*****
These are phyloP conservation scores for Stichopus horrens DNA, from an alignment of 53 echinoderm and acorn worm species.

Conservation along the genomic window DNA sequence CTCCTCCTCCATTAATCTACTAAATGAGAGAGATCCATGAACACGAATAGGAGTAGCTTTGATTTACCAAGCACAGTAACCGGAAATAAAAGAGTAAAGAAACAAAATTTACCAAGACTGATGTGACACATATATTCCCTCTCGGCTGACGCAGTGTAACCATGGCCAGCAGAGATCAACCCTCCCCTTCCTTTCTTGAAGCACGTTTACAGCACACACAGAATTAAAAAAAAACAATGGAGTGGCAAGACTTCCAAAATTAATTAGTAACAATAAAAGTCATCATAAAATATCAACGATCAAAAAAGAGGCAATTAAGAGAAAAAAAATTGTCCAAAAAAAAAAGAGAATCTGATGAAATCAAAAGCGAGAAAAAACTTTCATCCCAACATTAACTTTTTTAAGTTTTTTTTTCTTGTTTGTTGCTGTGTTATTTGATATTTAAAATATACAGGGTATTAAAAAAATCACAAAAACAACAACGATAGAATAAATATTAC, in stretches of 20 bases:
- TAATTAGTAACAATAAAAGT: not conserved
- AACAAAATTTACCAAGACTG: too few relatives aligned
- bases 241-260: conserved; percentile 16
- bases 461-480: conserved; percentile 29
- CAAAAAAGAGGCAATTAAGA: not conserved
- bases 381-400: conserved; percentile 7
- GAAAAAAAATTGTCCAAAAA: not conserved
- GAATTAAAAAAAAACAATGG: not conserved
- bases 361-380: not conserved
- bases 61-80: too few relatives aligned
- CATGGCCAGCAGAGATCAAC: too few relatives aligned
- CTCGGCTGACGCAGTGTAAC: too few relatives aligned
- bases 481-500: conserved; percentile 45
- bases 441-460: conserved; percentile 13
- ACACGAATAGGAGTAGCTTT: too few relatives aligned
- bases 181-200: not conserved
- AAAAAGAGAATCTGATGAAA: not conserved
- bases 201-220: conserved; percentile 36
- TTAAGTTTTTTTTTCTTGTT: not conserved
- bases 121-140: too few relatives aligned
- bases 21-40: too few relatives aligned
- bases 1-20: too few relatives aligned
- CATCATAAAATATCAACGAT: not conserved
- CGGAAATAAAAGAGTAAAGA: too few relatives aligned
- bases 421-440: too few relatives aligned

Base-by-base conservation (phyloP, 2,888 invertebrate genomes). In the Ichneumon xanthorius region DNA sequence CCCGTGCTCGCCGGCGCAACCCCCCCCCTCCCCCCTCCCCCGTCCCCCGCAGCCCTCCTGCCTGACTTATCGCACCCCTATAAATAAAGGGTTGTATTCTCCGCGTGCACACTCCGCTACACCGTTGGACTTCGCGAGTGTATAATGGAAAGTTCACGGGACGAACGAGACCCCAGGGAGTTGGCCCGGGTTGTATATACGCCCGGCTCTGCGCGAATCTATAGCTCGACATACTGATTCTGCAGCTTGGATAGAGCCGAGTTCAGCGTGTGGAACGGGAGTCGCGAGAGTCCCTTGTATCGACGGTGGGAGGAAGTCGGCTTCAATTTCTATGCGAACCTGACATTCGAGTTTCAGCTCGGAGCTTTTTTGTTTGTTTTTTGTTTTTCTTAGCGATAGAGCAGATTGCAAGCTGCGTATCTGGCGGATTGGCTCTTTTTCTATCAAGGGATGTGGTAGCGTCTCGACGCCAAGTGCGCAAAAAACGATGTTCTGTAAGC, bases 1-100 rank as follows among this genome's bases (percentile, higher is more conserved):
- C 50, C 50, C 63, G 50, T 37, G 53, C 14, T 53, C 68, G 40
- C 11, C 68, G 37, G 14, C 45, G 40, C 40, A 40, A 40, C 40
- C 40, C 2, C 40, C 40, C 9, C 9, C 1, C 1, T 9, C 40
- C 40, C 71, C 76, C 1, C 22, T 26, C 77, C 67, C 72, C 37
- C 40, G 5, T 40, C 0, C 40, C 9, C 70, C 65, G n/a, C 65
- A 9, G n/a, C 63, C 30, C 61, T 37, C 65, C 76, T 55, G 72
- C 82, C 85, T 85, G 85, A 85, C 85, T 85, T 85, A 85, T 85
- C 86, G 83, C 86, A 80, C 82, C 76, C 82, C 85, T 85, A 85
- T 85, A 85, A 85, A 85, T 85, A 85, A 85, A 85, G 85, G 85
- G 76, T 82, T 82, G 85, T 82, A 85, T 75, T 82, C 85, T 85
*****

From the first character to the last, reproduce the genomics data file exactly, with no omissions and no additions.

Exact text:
These are phyloP conservation scores for Stichopus horrens DNA, from an alignment of 53 echinoderm and acorn worm species.

Conservation along the genomic window DNA sequence CTCCTCCTCCATTAATCTACTAAATGAGAGAGATCCATGAACACGAATAGGAGTAGCTTTGATTTACCAAGCACAGTAACCGGAAATAAAAGAGTAAAGAAACAAAATTTACCAAGACTGATGTGACACATATATTCCCTCTCGGCTGACGCAGTGTAACCATGGCCAGCAGAGATCAACCCTCCCCTTCCTTTCTTGAAGCACGTTTACAGCACACACAGAATTAAAAAAAAACAATGGAGTGGCAAGACTTCCAAAATTAATTAGTAACAATAAAAGTCATCATAAAATATCAACGATCAAAAAAGAGGCAATTAAGAGAAAAAAAATTGTCCAAAAAAAAAAGAGAATCTGATGAAATCAAAAGCGAGAAAAAACTTTCATCCCAACATTAACTTTTTTAAGTTTTTTTTTCTTGTTTGTTGCTGTGTTATTTGATATTTAAAATATACAGGGTATTAAAAAAATCACAAAAACAACAACGATAGAATAAATATTAC, in stretches of 20 bases:
- TAATTAGTAACAATAAAAGT: not conserved
- AACAAAATTTACCAAGACTG: too few relatives aligned
- bases 241-260: conserved; percentile 16
- bases 461-480: conserved; percentile 29
- CAAAAAAGAGGCAATTAAGA: not conserved
- bases 381-400: conserved; percentile 7
- GAAAAAAAATTGTCCAAAAA: not conserved
- GAATTAAAAAAAAACAATGG: not conserved
- bases 361-380: not conserved
- bases 61-80: too few relatives aligned
- CATGGCCAGCAGAGATCAAC: too few relatives aligned
- CTCGGCTGACGCAGTGTAAC: too few relatives aligned
- bases 481-500: conserved; percentile 45
- bases 441-460: conserved; percentile 13
- ACACGAATAGGAGTAGCTTT: too few relatives aligned
- bases 181-200: not conserved
- AAAAAGAGAATCTGATGAAA: not conserved
- bases 201-220: conserved; percentile 36
- TTAAGTTTTTTTTTCTTGTT: not conserved
- bases 121-140: too few relatives aligned
- bases 21-40: too few relatives aligned
- bases 1-20: too few relatives aligned
- CATCATAAAATATCAACGAT: not conserved
- CGGAAATAAAAGAGTAAAGA: too few relatives aligned
- bases 421-440: too few relatives aligned

Base-by-base conservation (phyloP, 2,888 invertebrate genomes). In the Ichneumon xanthorius region DNA sequence CCCGTGCTCGCCGGCGCAACCCCCCCCCTCCCCCCTCCCCCGTCCCCCGCAGCCCTCCTGCCTGACTTATCGCACCCCTATAAATAAAGGGTTGTATTCTCCGCGTGCACACTCCGCTACACCGTTGGACTTCGCGAGTGTATAATGGAAAGTTCACGGGACGAACGAGACCCCAGGGAGTTGGCCCGGGTTGTATATACGCCCGGCTCTGCGCGAATCTATAGCTCGACATACTGATTCTGCAGCTTGGATAGAGCCGAGTTCAGCGTGTGGAACGGGAGTCGCGAGAGTCCCTTGTATCGACGGTGGGAGGAAGTCGGCTTCAATTTCTATGCGAACCTGACATTCGAGTTTCAGCTCGGAGCTTTTTTGTTTGTTTTTTGTTTTTCTTAGCGATAGAGCAGATTGCAAGCTGCGTATCTGGCGGATTGGCTCTTTTTCTATCAAGGGATGTGGTAGCGTCTCGACGCCAAGTGCGCAAAAAACGATGTTCTGTAAGC, bases 1-100 rank as follows among this genome's bases (percentile, higher is more conserved):
- C 50, C 50, C 63, G 50, T 37, G 53, C 14, T 53, C 68, G 40
- C 11, C 68, G 37, G 14, C 45, G 40, C 40, A 40, A 40, C 40
- C 40, C 2, C 40, C 40, C 9, C 9, C 1, C 1, T 9, C 40
- C 40, C 71, C 76, C 1, C 22, T 26, C 77, C 67, C 72, C 37
- C 40, G 5, T 40, C 0, C 40, C 9, C 70, C 65, G n/a, C 65
- A 9, G n/a, C 63, C 30, C 61, T 37, C 65, C 76, T 55, G 72
- C 82, C 85, T 85, G 85, A 85, C 85, T 85, T 85, A 85, T 85
- C 86, G 83, C 86, A 80, C 82, C 76, C 82, C 85, T 85, A 85
- T 85, A 85, A 85, A 85, T 85, A 85, A 85, A 85, G 85, G 85
- G 76, T 82, T 82, G 85, T 82, A 85, T 75, T 82, C 85, T 85